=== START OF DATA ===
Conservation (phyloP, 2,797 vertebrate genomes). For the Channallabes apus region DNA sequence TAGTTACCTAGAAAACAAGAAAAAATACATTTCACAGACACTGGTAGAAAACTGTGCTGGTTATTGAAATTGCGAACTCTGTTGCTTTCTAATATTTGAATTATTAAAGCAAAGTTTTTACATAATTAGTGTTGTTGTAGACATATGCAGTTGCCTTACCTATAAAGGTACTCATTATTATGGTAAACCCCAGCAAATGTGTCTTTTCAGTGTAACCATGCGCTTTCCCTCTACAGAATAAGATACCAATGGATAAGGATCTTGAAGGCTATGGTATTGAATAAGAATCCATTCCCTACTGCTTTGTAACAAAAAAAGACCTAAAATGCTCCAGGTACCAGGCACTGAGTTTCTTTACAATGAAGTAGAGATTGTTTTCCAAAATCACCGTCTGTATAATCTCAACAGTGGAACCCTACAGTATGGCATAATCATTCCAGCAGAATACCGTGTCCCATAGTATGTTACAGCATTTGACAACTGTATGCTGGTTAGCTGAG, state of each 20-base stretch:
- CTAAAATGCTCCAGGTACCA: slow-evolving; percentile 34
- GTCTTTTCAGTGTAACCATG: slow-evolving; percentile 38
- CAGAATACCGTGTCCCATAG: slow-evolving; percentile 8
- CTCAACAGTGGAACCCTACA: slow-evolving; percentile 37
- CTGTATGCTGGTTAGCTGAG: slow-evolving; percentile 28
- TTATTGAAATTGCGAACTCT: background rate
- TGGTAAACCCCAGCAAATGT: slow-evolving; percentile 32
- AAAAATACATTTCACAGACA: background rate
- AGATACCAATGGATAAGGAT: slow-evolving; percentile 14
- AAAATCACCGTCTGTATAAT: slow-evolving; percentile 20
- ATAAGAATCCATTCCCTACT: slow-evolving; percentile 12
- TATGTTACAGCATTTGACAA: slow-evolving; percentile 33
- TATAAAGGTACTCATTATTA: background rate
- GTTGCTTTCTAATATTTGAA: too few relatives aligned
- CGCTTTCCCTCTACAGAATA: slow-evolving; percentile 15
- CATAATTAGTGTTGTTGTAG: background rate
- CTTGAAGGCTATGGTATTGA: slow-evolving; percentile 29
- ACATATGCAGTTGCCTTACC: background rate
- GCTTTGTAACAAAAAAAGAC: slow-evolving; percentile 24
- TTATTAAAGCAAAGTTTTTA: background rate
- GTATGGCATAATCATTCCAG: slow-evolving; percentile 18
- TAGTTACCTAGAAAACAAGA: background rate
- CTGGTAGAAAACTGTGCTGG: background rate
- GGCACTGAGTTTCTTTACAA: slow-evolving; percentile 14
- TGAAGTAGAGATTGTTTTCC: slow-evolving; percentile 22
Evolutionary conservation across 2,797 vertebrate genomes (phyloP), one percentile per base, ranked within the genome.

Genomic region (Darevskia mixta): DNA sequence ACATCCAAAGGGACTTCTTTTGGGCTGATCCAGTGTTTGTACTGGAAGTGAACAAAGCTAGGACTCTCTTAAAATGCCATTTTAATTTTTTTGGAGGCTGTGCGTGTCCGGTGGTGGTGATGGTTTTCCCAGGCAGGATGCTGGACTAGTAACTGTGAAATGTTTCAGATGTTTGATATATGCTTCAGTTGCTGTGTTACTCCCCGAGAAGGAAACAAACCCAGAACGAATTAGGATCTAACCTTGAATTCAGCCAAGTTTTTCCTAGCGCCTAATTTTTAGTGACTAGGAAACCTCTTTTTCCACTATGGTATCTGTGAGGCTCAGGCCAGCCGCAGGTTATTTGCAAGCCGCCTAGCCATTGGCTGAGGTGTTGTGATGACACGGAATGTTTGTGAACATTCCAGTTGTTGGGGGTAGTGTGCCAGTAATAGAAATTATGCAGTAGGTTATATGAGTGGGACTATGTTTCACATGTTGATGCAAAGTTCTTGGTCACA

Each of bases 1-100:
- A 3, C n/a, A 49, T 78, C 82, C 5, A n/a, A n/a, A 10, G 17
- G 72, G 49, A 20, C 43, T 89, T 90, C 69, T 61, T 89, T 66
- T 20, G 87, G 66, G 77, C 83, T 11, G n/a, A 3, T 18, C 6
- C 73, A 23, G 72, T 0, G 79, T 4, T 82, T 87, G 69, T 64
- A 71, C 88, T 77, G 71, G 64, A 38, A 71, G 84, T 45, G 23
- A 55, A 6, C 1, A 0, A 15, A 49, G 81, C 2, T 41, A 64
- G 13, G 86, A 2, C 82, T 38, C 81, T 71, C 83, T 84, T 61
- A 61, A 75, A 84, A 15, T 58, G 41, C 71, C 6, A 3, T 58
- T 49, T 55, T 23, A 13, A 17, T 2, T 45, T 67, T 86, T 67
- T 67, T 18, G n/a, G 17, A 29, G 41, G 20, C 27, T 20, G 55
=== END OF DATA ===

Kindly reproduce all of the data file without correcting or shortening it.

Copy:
Conservation (phyloP, 2,797 vertebrate genomes). For the Channallabes apus region DNA sequence TAGTTACCTAGAAAACAAGAAAAAATACATTTCACAGACACTGGTAGAAAACTGTGCTGGTTATTGAAATTGCGAACTCTGTTGCTTTCTAATATTTGAATTATTAAAGCAAAGTTTTTACATAATTAGTGTTGTTGTAGACATATGCAGTTGCCTTACCTATAAAGGTACTCATTATTATGGTAAACCCCAGCAAATGTGTCTTTTCAGTGTAACCATGCGCTTTCCCTCTACAGAATAAGATACCAATGGATAAGGATCTTGAAGGCTATGGTATTGAATAAGAATCCATTCCCTACTGCTTTGTAACAAAAAAAGACCTAAAATGCTCCAGGTACCAGGCACTGAGTTTCTTTACAATGAAGTAGAGATTGTTTTCCAAAATCACCGTCTGTATAATCTCAACAGTGGAACCCTACAGTATGGCATAATCATTCCAGCAGAATACCGTGTCCCATAGTATGTTACAGCATTTGACAACTGTATGCTGGTTAGCTGAG, state of each 20-base stretch:
- CTAAAATGCTCCAGGTACCA: slow-evolving; percentile 34
- GTCTTTTCAGTGTAACCATG: slow-evolving; percentile 38
- CAGAATACCGTGTCCCATAG: slow-evolving; percentile 8
- CTCAACAGTGGAACCCTACA: slow-evolving; percentile 37
- CTGTATGCTGGTTAGCTGAG: slow-evolving; percentile 28
- TTATTGAAATTGCGAACTCT: background rate
- TGGTAAACCCCAGCAAATGT: slow-evolving; percentile 32
- AAAAATACATTTCACAGACA: background rate
- AGATACCAATGGATAAGGAT: slow-evolving; percentile 14
- AAAATCACCGTCTGTATAAT: slow-evolving; percentile 20
- ATAAGAATCCATTCCCTACT: slow-evolving; percentile 12
- TATGTTACAGCATTTGACAA: slow-evolving; percentile 33
- TATAAAGGTACTCATTATTA: background rate
- GTTGCTTTCTAATATTTGAA: too few relatives aligned
- CGCTTTCCCTCTACAGAATA: slow-evolving; percentile 15
- CATAATTAGTGTTGTTGTAG: background rate
- CTTGAAGGCTATGGTATTGA: slow-evolving; percentile 29
- ACATATGCAGTTGCCTTACC: background rate
- GCTTTGTAACAAAAAAAGAC: slow-evolving; percentile 24
- TTATTAAAGCAAAGTTTTTA: background rate
- GTATGGCATAATCATTCCAG: slow-evolving; percentile 18
- TAGTTACCTAGAAAACAAGA: background rate
- CTGGTAGAAAACTGTGCTGG: background rate
- GGCACTGAGTTTCTTTACAA: slow-evolving; percentile 14
- TGAAGTAGAGATTGTTTTCC: slow-evolving; percentile 22
Evolutionary conservation across 2,797 vertebrate genomes (phyloP), one percentile per base, ranked within the genome.

Genomic region (Darevskia mixta): DNA sequence ACATCCAAAGGGACTTCTTTTGGGCTGATCCAGTGTTTGTACTGGAAGTGAACAAAGCTAGGACTCTCTTAAAATGCCATTTTAATTTTTTTGGAGGCTGTGCGTGTCCGGTGGTGGTGATGGTTTTCCCAGGCAGGATGCTGGACTAGTAACTGTGAAATGTTTCAGATGTTTGATATATGCTTCAGTTGCTGTGTTACTCCCCGAGAAGGAAACAAACCCAGAACGAATTAGGATCTAACCTTGAATTCAGCCAAGTTTTTCCTAGCGCCTAATTTTTAGTGACTAGGAAACCTCTTTTTCCACTATGGTATCTGTGAGGCTCAGGCCAGCCGCAGGTTATTTGCAAGCCGCCTAGCCATTGGCTGAGGTGTTGTGATGACACGGAATGTTTGTGAACATTCCAGTTGTTGGGGGTAGTGTGCCAGTAATAGAAATTATGCAGTAGGTTATATGAGTGGGACTATGTTTCACATGTTGATGCAAAGTTCTTGGTCACA

Each of bases 1-100:
- A 3, C n/a, A 49, T 78, C 82, C 5, A n/a, A n/a, A 10, G 17
- G 72, G 49, A 20, C 43, T 89, T 90, C 69, T 61, T 89, T 66
- T 20, G 87, G 66, G 77, C 83, T 11, G n/a, A 3, T 18, C 6
- C 73, A 23, G 72, T 0, G 79, T 4, T 82, T 87, G 69, T 64
- A 71, C 88, T 77, G 71, G 64, A 38, A 71, G 84, T 45, G 23
- A 55, A 6, C 1, A 0, A 15, A 49, G 81, C 2, T 41, A 64
- G 13, G 86, A 2, C 82, T 38, C 81, T 71, C 83, T 84, T 61
- A 61, A 75, A 84, A 15, T 58, G 41, C 71, C 6, A 3, T 58
- T 49, T 55, T 23, A 13, A 17, T 2, T 45, T 67, T 86, T 67
- T 67, T 18, G n/a, G 17, A 29, G 41, G 20, C 27, T 20, G 55